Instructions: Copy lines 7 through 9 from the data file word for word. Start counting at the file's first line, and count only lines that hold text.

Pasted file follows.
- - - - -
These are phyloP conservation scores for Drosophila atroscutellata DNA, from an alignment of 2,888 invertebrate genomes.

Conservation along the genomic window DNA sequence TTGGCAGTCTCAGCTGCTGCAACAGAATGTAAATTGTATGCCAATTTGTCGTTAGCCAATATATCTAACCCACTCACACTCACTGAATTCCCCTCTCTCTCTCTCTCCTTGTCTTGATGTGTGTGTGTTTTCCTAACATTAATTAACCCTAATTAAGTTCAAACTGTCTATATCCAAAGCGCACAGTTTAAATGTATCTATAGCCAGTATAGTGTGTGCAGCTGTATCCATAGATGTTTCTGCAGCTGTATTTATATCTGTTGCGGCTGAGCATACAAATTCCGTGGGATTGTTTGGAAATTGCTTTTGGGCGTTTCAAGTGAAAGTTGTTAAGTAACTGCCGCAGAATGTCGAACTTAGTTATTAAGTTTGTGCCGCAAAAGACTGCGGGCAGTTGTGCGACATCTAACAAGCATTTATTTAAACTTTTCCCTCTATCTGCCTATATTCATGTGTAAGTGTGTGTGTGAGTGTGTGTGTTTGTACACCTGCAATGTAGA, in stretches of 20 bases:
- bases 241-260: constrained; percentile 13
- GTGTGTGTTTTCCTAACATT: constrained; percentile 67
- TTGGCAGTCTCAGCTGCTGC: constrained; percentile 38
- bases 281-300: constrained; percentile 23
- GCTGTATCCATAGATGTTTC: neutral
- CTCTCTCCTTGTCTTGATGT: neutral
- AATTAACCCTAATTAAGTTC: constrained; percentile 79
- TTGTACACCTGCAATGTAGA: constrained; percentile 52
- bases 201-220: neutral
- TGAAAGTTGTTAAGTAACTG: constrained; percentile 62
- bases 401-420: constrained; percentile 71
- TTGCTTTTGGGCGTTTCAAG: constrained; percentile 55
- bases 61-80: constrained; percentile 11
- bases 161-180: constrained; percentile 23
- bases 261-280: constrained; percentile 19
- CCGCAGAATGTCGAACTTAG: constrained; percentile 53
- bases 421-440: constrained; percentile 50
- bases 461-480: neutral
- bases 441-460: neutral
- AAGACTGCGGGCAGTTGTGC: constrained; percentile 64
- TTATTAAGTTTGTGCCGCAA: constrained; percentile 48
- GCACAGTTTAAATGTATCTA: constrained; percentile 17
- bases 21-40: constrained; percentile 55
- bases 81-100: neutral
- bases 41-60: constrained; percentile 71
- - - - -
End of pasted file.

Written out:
- GCTGTATCCATAGATGTTTC: neutral
- CTCTCTCCTTGTCTTGATGT: neutral
- AATTAACCCTAATTAAGTTC: constrained; percentile 79